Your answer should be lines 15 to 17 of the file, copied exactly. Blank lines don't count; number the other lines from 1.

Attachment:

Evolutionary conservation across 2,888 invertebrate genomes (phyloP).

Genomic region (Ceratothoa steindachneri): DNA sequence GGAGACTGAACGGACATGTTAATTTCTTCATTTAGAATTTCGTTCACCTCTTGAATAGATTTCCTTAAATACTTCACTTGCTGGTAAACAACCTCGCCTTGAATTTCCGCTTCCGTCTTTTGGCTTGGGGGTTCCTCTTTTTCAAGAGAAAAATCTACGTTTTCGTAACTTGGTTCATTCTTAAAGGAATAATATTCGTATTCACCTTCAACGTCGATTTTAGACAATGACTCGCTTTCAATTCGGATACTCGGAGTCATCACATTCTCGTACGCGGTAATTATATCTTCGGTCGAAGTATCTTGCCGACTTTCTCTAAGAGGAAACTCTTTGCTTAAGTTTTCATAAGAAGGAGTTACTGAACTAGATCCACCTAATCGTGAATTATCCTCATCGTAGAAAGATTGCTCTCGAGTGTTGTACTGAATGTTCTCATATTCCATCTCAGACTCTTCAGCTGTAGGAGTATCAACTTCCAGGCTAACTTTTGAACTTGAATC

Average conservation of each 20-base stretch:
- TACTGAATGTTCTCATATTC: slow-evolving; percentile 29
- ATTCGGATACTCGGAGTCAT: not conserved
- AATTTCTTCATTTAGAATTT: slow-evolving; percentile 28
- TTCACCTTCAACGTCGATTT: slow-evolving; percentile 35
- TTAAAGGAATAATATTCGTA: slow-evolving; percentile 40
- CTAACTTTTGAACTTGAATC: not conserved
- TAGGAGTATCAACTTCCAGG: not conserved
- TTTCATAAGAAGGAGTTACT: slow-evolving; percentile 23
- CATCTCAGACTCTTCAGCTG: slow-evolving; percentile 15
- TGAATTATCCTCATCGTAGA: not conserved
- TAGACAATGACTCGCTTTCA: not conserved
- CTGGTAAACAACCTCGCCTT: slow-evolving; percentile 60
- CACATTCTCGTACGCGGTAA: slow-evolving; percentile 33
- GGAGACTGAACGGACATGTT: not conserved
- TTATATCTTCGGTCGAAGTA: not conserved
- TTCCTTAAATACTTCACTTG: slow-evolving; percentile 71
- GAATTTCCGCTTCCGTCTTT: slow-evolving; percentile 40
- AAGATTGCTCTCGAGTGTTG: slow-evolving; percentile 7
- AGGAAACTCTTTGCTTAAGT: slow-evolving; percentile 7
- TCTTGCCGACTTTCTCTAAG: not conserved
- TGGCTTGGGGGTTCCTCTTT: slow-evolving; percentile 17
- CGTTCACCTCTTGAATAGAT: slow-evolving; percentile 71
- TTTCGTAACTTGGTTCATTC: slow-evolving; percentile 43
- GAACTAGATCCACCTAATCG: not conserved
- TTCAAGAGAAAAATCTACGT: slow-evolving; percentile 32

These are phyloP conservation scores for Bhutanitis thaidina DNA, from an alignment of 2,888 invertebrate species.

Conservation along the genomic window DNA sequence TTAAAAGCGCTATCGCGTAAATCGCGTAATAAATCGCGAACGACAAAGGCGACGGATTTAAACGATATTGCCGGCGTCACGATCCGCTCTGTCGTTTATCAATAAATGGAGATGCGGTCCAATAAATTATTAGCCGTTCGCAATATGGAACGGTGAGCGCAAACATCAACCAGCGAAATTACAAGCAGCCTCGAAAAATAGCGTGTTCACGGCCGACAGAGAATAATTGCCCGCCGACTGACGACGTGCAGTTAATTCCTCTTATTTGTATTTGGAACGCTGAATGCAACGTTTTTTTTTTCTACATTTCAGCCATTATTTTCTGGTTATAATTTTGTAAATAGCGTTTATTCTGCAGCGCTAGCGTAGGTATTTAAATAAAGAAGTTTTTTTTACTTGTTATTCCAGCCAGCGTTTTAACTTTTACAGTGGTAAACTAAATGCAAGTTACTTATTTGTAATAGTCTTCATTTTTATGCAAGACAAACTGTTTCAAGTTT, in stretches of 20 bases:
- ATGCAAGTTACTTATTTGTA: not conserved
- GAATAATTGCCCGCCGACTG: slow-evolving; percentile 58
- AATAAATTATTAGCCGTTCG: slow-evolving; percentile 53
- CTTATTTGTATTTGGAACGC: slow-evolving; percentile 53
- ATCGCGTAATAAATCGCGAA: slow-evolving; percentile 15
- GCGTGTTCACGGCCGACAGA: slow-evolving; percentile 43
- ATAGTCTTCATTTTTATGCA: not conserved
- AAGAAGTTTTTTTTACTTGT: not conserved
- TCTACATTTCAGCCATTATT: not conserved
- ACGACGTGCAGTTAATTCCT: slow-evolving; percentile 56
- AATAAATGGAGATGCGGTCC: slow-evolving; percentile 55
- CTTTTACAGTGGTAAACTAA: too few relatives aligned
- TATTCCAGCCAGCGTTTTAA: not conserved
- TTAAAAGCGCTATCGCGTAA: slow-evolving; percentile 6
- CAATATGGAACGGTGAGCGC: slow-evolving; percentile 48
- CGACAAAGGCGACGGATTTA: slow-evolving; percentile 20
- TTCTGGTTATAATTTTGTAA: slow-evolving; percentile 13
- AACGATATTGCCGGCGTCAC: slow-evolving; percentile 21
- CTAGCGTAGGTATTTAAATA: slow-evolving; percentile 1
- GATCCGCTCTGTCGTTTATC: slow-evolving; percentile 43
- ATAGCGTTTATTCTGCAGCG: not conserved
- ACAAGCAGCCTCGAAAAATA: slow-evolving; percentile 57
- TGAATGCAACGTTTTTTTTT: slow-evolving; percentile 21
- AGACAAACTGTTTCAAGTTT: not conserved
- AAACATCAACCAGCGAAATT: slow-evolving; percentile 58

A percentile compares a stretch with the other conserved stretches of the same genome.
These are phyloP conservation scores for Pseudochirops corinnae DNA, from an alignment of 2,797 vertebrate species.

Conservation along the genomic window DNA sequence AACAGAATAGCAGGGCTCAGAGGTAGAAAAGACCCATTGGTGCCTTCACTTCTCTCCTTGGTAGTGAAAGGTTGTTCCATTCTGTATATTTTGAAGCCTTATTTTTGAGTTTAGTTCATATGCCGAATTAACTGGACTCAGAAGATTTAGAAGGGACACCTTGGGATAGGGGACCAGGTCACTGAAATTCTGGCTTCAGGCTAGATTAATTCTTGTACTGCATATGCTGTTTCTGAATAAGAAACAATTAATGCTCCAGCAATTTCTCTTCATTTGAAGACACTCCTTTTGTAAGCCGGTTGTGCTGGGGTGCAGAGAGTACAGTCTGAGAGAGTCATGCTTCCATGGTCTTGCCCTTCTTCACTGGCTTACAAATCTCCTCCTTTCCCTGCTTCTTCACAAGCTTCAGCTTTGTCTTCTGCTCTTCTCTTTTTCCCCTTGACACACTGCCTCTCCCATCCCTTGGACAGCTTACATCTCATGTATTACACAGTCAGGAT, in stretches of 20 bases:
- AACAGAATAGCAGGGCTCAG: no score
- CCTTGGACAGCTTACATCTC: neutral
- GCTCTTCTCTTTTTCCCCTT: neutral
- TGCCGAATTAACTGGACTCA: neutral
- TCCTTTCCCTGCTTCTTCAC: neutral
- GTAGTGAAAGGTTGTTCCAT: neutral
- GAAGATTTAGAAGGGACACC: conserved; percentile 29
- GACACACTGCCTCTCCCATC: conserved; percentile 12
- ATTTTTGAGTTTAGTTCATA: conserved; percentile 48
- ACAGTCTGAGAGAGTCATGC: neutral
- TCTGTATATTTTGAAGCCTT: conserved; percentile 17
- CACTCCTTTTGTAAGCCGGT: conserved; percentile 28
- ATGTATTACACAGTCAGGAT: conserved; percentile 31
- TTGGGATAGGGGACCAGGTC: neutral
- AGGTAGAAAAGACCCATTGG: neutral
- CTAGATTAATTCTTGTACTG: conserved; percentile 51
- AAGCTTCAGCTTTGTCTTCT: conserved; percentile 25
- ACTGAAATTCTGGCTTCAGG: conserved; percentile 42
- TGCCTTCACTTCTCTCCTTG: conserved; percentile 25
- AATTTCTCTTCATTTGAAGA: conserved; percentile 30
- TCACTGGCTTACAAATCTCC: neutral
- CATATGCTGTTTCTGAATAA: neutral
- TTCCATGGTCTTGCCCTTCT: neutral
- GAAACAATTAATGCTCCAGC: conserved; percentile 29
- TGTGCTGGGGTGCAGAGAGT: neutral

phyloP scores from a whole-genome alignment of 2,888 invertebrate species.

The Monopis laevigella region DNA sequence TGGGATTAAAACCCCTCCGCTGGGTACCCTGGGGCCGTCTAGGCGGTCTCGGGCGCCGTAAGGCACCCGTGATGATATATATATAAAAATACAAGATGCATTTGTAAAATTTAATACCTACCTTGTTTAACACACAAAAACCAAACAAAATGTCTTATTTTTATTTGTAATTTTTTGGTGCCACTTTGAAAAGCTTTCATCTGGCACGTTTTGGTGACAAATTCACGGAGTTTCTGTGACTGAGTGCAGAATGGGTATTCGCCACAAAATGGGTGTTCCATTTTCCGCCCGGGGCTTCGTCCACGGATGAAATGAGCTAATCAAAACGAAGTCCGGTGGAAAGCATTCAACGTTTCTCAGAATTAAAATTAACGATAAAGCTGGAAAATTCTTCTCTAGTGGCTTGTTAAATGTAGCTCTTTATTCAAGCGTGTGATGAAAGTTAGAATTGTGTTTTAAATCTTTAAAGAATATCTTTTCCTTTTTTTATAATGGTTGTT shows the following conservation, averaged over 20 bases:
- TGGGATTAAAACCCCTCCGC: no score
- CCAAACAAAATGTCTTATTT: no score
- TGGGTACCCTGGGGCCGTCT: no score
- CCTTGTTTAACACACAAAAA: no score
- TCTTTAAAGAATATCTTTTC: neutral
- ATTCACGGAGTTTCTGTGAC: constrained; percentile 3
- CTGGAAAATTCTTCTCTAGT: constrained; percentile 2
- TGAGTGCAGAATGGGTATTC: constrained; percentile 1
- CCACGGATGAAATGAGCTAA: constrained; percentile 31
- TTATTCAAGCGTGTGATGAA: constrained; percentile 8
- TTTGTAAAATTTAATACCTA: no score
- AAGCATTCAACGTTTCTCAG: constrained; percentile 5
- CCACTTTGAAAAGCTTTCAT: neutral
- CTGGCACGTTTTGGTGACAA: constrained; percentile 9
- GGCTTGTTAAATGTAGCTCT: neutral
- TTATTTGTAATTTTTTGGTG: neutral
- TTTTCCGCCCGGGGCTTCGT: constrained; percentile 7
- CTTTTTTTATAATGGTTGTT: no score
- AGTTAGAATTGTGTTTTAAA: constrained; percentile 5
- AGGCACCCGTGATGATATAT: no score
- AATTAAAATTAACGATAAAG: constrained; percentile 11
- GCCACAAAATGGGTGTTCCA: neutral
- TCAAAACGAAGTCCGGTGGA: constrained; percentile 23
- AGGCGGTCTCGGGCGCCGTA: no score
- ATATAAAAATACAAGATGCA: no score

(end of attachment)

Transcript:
- CTGGTAAACAACCTCGCCTT: slow-evolving; percentile 60
- CACATTCTCGTACGCGGTAA: slow-evolving; percentile 33
- GGAGACTGAACGGACATGTT: not conserved